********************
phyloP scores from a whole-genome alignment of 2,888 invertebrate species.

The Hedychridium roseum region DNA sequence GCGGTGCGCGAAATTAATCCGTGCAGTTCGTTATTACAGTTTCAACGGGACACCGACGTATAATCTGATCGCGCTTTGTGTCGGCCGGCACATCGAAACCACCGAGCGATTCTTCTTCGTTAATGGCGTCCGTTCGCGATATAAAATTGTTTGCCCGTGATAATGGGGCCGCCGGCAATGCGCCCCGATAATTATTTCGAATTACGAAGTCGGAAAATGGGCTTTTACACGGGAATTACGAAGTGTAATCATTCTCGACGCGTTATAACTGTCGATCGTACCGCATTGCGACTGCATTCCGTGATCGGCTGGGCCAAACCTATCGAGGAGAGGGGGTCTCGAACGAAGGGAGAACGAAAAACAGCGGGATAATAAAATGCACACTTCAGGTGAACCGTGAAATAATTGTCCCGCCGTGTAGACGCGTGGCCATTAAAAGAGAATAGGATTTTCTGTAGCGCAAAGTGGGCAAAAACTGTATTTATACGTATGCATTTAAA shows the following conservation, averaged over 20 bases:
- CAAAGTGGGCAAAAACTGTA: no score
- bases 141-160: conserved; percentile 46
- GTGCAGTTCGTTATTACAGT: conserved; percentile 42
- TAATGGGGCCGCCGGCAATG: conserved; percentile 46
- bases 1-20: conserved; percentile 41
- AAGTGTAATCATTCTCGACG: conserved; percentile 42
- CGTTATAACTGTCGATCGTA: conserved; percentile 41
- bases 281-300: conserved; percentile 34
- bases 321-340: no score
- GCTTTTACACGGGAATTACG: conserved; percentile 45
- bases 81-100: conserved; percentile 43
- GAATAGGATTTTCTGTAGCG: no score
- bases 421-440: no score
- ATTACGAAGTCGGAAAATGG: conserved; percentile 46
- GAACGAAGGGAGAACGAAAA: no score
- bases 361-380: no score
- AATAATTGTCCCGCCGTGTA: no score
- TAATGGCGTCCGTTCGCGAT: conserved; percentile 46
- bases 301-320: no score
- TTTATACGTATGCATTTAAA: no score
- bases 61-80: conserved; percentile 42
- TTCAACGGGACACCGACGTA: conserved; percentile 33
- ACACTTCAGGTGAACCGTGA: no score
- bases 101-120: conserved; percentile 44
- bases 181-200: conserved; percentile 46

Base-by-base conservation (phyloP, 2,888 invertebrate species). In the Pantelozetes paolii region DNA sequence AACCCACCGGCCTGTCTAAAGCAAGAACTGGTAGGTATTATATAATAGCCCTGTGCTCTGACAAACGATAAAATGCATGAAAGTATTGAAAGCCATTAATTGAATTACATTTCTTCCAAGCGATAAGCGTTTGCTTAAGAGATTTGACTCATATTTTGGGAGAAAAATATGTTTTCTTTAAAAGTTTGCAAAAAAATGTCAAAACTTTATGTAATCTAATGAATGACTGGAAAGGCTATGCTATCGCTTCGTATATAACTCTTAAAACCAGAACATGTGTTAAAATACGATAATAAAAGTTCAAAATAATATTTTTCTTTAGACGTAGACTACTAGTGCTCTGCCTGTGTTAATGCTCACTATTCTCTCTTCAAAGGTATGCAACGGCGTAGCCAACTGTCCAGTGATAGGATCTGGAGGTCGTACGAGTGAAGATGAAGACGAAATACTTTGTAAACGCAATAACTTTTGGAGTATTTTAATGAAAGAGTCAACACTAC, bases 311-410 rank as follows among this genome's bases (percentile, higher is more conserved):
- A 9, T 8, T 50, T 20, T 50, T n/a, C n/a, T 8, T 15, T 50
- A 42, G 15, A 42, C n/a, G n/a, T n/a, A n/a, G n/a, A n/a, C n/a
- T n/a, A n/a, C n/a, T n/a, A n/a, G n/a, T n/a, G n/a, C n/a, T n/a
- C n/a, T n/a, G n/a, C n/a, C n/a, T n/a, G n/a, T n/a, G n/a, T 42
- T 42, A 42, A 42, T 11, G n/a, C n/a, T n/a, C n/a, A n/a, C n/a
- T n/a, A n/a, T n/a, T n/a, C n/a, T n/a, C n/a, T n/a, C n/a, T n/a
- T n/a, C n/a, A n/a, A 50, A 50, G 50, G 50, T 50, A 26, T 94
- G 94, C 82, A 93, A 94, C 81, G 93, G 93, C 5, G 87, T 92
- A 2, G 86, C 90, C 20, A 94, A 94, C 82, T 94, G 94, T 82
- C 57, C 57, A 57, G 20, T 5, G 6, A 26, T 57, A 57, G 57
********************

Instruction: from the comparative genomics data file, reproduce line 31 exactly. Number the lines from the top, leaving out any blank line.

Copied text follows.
- T n/a, A n/a, C n/a, T n/a, A n/a, G n/a, T n/a, G n/a, C n/a, T n/a